Two series formed the core of this exhibition that encompasses themes of innocence, sexuality, metamorphosis, and death: Munch’s Alpha and Omega prints from 1908, and Dumas’s Venus and Adonis drawings (2015-2016). Over the course of twenty-two black-and-white lithographs, Alpha and Omega tells the tragic story of a fantasy battle of the sexes between the first humans on an island and their encounters with its animals and flora. (The title of the exhibition nods to an early, Eden-like scene in which the couple sit watching the moon rise over the water.) Dumas first saw these works in 1981 on a visit to the museum and was drawn to Munch’s depiction of humankind and nature, subjects she examines in her series of thirty-three watercolors based on Shakespeare’s narrative poem Venus and Adonis (1593). Tender and erotic with hints of violence, Dumas’s drawings depict the story of Venus, the goddess of love, and her tragic passion for the handsome youth Adonis. These singularly expressive ink wash drawings were first on view in Myths & Mortals, the artist’s recent solo exhibition at David Zwirner New York.
During the course of the exhibition, Cinematek in Oslo hosted a series of related films, also curated by Dumas. She spoke at Cinematek about the influence of film on her work on October 21.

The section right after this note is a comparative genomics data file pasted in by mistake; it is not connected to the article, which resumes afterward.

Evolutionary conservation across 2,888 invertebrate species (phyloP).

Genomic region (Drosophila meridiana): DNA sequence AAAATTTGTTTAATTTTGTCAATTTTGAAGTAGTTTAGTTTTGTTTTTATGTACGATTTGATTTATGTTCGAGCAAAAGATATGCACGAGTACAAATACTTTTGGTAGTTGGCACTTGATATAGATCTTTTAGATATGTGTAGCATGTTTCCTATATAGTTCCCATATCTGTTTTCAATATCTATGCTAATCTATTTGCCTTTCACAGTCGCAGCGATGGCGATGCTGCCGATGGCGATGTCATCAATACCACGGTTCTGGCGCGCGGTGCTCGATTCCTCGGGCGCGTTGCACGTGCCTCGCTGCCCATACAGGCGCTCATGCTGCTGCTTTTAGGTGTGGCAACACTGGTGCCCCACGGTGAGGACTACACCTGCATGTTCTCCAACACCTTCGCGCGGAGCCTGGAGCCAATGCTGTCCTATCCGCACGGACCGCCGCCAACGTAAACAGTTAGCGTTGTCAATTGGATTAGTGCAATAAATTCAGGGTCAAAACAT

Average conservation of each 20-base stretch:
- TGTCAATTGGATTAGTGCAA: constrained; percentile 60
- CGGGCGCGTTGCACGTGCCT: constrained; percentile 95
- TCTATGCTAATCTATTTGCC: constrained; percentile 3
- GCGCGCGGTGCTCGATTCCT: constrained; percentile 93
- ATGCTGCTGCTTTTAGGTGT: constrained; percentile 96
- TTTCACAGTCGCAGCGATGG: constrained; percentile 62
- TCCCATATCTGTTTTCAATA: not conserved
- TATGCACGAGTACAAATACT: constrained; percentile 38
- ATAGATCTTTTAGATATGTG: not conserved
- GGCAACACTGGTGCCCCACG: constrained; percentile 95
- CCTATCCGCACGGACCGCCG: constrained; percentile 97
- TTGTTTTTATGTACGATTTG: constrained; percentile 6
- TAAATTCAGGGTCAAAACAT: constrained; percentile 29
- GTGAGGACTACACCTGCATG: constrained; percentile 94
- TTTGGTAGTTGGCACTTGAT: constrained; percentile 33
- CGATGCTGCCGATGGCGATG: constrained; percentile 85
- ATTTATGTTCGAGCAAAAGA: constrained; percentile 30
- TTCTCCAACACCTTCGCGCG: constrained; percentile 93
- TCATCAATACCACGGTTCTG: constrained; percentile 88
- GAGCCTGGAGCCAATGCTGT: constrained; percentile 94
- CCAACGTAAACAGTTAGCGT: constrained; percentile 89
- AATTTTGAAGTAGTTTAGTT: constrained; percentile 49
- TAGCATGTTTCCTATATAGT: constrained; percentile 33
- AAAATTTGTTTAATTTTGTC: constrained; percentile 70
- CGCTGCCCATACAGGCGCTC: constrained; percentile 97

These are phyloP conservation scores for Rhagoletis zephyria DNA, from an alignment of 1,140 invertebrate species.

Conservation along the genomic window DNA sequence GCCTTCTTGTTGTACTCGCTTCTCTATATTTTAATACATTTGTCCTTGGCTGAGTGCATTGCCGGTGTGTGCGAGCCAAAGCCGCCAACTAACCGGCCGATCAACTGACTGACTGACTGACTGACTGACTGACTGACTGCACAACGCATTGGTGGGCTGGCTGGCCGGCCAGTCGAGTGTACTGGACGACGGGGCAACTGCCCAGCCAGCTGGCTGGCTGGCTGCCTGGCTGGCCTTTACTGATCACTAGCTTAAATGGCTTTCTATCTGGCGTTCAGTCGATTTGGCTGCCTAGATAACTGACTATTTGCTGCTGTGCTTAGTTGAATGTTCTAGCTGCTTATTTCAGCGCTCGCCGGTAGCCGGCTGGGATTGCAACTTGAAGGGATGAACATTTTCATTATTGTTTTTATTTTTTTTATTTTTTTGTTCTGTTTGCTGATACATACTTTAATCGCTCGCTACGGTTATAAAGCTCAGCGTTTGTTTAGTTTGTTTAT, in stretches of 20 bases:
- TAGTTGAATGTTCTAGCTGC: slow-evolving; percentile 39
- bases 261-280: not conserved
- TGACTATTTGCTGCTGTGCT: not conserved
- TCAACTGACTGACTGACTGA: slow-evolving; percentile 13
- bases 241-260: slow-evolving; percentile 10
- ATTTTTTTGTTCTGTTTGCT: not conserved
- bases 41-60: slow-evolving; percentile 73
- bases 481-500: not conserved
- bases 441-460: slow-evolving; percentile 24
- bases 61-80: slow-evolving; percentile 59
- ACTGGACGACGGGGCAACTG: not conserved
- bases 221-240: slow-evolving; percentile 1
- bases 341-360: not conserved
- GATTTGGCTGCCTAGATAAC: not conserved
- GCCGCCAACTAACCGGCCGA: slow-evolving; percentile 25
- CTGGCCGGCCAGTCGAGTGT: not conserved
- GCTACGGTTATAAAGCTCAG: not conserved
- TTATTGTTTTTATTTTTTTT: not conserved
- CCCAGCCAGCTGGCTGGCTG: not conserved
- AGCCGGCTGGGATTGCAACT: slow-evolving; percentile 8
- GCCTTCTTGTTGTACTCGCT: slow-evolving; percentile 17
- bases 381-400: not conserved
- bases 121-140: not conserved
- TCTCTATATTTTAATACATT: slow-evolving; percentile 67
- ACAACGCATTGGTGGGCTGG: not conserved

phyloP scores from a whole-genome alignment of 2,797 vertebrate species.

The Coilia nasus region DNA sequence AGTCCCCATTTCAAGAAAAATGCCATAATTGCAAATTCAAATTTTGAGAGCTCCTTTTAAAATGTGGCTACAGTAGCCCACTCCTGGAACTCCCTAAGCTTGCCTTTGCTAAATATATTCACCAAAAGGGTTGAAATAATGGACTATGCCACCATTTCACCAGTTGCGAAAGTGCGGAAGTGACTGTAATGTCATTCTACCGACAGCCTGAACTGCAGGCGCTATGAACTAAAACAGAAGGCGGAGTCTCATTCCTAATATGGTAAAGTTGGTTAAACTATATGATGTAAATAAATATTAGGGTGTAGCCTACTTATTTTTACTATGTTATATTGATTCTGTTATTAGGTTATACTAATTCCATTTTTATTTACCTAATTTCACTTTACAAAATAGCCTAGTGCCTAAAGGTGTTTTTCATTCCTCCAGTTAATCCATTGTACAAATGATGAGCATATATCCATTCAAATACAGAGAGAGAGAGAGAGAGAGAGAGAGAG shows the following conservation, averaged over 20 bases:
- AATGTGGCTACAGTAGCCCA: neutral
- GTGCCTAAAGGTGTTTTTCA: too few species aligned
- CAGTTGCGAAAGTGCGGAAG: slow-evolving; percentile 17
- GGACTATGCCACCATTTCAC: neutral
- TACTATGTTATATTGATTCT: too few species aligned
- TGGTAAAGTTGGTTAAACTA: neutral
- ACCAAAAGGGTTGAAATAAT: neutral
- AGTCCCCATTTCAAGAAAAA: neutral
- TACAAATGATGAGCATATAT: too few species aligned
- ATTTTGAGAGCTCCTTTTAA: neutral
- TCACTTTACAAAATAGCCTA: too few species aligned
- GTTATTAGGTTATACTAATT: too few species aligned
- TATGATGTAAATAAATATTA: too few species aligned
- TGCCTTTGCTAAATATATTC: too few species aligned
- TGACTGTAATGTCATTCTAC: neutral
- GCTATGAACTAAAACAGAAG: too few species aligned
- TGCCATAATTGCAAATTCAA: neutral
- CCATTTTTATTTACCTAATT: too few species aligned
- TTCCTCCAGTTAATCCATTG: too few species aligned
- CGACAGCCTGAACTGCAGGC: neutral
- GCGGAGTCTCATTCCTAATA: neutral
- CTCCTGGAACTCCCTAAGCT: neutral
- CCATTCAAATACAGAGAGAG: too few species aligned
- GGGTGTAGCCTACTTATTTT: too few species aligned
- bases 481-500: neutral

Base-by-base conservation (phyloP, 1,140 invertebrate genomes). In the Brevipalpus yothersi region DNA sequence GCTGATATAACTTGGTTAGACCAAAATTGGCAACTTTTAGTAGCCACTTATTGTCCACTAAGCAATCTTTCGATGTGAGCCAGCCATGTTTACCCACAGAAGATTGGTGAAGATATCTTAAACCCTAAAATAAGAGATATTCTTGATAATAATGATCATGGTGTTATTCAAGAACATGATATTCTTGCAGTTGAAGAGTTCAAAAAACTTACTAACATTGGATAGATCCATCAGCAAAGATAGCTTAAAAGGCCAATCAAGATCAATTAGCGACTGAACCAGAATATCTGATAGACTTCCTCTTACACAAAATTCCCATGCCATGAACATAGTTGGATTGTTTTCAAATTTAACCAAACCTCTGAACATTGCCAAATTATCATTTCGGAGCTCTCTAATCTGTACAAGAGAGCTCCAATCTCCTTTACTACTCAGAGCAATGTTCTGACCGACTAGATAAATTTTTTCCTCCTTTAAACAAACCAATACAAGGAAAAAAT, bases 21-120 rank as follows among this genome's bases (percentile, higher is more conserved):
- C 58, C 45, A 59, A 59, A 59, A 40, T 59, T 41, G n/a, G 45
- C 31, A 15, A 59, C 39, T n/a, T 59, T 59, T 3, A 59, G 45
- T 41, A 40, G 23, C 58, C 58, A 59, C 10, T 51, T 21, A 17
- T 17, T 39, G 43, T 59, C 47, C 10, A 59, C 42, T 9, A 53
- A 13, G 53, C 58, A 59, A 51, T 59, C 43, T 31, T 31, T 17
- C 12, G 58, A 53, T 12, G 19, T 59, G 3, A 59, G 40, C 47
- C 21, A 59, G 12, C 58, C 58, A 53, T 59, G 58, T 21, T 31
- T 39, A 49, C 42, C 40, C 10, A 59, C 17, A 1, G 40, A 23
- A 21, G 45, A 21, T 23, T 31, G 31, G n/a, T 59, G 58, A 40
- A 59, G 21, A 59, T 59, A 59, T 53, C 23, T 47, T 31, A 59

Marlene Dumas has been awarded the 2017 Hans Theo Richter Prize for art by the Saxon Academy of Arts (Sächsische Akademie der Künste) in Dresden. Dumas is the 11th recipient of the annual prize, which was founded by the widow of the artist Hans Theo Richter.
Dumas was presented with the prize, which was reported in Dresden Magazin, on November 23, 2017. Upon receiving the award, the artist announced that she would donate the $23,000 prize to a scholarship program at Dresden’s Kupferstich-Kabinett in support of young artists. Read more in Artforum.
Two concurrent exhibitions and an altarpiece by the artist were on view in Dresden through January 14, 2018. Further details about the exhibitions and a related talk can be found here.
November 23, 4PM
Accompanying concurrent presentations of the artist's work in Dresden—Marlene Dumas. Skulls at the Albertinum and Marlene Dumas. Hope and Fear at The Kupferstich-Kabinett—Kathleen Reinhardt and Björn Egging discussed Dumas's work at the city's Staatliche Kunstsammlungen.
A 36-part work created from 2011-2015, Skulls was exhibited following the unveiling of a mural by Dumas in St. Anne's Church on Dresden's Freiberger Platz in March 2017. Hope and Fear presented 50 of the artist's works on paper at The Kupferstich-Kabinett. This exhibition ran parallel to the show Käthe Kollwitz in Dresden, also at the Kupferstich-Kabinett.
Concurrent Presentations of Marlene Dumas’s Work in Dresden
March 2017 saw the unveiling of a mural by Marlene Dumas in St. Anne's Church on Freiberger Platz in Dresden. Dumas's painting replaces the original altarpiece painted by Osmar Schindler in 1910, which was badly damaged during World War II. News of the commission was published in The Observer. Following the unveiling of the altarpiece, Marlene Dumas. Skulls (October 17, 2017–January 14, 2018, Albertinum, Gemäldegalerie Neue Meister) presented this 36-part work created from 2011–2015.